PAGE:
October marks Cybersecurity Awareness Month, an opportunity to recognize the increasing importance of digital security and to share best practices for keeping our digital information safe.
As we continue to become more dependent on computers, automation and digital data storage, every aspect of our lives – from personal banking information to private health records to our credit records – is vulnerable to hacks.
Government, private-sector and individuals have a long way to go to implement basic cyber hygiene, but the first step towards achieving this goal is having an awareness of the problem. While October is devoted to spreading cyber awareness, we have to protect our systems all year long.
One of the things that make major hacks so frustrating is that many could have been prevented with simple cyber hygiene basics like installing regular software updates and utilizing a complex login password (something other than ‘password’ or ‘12345678’).
For individuals, the easiest way to protect your digital information is by having different, strong passwords for each platform – using numbers, letters and special characters. It seems simple, but it is alarming how many folks have their personal information compromised due to failure to implement this easy step.
As a graduate of Texas A&M University in Computer Science, a former cybersecurity entrepreneur and current Chair of the House IT Subcommittee, one of my highest policy priorities in Congress is defending our digital infrastructure.
As a Chairman I’ve been able to explore ways to better protect our digital infrastructure and I continue to work with my colleagues across the aisle to advocate for policy solutions that drive innovation. One of these solutions is our Smart Government bill called the Modernizing Government Technology (MGT) Act. This major IT Reform package is designed to strengthen information security by accelerating the federal government’s transition to modern technology like cloud computing.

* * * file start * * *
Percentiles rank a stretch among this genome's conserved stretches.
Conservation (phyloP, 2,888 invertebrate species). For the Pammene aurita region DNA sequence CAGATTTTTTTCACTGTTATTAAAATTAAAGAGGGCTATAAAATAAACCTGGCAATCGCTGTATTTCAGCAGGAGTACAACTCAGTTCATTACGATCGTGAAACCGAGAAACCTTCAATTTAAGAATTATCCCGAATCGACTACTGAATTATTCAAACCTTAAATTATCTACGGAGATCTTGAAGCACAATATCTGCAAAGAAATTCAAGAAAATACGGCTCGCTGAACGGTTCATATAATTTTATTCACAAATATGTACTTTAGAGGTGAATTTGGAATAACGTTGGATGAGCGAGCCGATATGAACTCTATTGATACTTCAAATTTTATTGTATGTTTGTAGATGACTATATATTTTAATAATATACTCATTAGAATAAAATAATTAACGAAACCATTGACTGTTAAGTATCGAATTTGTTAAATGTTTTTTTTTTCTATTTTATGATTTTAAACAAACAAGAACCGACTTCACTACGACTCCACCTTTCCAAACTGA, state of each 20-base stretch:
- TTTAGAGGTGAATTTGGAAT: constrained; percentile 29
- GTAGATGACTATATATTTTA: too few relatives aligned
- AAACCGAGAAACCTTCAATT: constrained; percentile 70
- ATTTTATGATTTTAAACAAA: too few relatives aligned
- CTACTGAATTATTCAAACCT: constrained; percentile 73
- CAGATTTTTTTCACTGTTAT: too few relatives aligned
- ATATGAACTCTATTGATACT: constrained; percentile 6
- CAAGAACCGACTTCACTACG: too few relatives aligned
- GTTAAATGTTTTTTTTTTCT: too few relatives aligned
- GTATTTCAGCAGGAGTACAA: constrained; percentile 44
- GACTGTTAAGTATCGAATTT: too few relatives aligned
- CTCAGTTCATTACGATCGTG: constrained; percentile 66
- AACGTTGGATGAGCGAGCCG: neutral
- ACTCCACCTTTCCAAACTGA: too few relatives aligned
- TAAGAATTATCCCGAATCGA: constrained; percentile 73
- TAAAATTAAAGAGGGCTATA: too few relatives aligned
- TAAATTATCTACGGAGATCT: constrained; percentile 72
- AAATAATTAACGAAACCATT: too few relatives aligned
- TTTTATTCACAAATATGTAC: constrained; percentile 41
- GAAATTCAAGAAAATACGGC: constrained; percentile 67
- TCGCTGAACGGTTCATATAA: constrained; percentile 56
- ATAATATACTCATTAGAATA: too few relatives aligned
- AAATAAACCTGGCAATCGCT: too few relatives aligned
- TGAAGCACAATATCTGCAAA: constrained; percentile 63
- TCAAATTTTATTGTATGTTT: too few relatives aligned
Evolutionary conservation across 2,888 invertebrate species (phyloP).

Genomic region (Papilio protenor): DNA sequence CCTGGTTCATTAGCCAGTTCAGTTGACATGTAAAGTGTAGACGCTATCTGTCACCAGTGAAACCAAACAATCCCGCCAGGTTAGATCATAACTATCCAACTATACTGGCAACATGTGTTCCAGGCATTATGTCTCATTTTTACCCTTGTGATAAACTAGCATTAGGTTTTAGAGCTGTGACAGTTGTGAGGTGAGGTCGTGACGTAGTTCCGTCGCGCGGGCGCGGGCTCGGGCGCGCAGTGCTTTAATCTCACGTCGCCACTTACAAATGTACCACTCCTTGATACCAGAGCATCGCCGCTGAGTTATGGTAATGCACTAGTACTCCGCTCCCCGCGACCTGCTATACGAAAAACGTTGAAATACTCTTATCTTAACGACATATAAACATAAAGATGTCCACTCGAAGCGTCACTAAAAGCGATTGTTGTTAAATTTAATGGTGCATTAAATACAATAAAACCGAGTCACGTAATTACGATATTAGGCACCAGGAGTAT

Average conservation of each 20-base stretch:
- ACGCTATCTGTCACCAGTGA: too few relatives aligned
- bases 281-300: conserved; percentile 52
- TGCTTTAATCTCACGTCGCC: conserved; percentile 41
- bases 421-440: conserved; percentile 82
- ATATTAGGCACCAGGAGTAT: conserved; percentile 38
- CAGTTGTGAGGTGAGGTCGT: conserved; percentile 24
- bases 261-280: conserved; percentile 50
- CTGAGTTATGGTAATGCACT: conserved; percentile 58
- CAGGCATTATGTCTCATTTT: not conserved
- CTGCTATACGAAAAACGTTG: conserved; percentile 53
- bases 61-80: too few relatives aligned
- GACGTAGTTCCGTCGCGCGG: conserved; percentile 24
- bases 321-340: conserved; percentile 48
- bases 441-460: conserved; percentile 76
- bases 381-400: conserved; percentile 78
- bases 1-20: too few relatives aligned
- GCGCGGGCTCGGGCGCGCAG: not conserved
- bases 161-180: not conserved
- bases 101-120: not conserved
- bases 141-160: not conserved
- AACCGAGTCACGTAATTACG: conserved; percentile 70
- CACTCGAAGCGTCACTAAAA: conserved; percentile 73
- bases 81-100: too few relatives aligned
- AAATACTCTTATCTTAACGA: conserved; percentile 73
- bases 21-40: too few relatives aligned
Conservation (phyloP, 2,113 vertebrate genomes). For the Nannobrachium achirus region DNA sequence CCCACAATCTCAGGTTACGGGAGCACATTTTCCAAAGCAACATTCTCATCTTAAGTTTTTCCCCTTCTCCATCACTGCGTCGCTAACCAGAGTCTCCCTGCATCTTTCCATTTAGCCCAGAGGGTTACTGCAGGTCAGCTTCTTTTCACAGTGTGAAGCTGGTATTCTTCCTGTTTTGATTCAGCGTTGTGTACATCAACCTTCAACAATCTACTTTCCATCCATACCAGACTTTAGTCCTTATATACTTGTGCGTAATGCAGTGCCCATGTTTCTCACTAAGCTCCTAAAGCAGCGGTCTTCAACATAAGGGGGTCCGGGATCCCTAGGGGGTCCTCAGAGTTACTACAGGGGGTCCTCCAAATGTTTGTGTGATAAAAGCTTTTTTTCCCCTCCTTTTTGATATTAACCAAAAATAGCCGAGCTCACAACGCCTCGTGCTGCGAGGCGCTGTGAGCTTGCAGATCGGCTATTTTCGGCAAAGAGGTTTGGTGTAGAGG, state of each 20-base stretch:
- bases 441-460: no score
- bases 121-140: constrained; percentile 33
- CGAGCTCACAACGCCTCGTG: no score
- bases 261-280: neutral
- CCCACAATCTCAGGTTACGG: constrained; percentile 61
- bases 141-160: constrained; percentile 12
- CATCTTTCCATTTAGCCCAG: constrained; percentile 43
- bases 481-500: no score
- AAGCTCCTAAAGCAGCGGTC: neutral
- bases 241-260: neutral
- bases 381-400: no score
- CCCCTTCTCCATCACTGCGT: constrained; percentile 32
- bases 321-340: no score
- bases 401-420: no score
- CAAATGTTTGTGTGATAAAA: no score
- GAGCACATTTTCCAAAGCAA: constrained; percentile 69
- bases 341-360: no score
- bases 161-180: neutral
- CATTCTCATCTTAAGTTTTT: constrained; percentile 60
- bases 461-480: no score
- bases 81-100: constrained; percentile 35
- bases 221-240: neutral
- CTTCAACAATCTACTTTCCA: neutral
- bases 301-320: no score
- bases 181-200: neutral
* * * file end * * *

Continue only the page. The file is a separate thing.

The federal government spends $90 billion a year on purchasing technology and software and 75% of this money is spent on maintaining old, outdated systems. Our government needs to be able to introduce cutting-edge technology into their networks to improve operational efficiency and decrease cost. The MGT Act does just that, and I am proud that it has passed in both the House and the Senate, and is merely days away from becoming law.
My next initiative is championing the development of a Cyber National Guard. The premise behind this idea is relatively simple: If a student wants to pursue a college degree in computer science, the U.S. Government will pay for it, but they have to agree to work for the federal government for a number of years after they graduate.
Once they complete their term of service in the government and have moved onto the private-sector, they will still rotate back into the federal government for the proverbial two weeks per year in a capacity that would closely resemble that of a reservist.
A Cyber National Guard would ensure a pipeline of quality talent into the federal government and maintain our world leadership in the digital realm by ensuring a regular exchange of talent between the public and private sectors.
The security that Americans enjoy today will not last if we don’t continue to discover the latest ground-breaking technology, engineer the most advanced weaponry and protect our cyber infrastructure from attacks.
The United States must continue to invest in cutting-edge research, encourage private-sector technology development and educate future generations of scientists, technologists, engineers and mathematicians. And the importance of cybersecurity cannot be overstated.